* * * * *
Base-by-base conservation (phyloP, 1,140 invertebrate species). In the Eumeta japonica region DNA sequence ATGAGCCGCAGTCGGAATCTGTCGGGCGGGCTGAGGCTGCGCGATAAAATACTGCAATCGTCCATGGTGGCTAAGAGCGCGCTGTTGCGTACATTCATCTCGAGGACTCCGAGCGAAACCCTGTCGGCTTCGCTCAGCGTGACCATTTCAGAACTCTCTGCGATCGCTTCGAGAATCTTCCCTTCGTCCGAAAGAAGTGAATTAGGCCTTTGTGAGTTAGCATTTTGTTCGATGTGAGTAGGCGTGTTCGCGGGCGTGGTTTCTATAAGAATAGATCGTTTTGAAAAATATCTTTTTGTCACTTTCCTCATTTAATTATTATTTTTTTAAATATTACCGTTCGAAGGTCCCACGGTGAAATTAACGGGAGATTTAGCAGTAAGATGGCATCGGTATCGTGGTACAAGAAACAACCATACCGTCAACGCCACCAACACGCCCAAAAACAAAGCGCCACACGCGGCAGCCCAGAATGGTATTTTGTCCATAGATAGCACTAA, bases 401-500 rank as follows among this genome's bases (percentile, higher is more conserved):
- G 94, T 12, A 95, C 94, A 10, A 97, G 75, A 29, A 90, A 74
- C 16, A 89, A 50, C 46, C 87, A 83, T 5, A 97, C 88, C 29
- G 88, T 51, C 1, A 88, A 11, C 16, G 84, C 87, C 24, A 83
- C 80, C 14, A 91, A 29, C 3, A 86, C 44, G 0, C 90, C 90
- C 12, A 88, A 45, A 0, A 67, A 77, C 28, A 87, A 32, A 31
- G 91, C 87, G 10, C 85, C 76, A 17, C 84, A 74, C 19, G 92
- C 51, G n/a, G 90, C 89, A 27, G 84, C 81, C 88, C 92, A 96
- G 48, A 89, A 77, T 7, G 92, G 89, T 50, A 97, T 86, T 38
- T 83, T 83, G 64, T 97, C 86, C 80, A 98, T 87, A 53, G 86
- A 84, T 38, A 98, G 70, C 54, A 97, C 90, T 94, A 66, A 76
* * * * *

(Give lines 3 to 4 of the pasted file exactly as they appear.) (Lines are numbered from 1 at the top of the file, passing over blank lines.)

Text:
- C 16, A 89, A 50, C 46, C 87, A 83, T 5, A 97, C 88, C 29
- G 88, T 51, C 1, A 88, A 11, C 16, G 84, C 87, C 24, A 83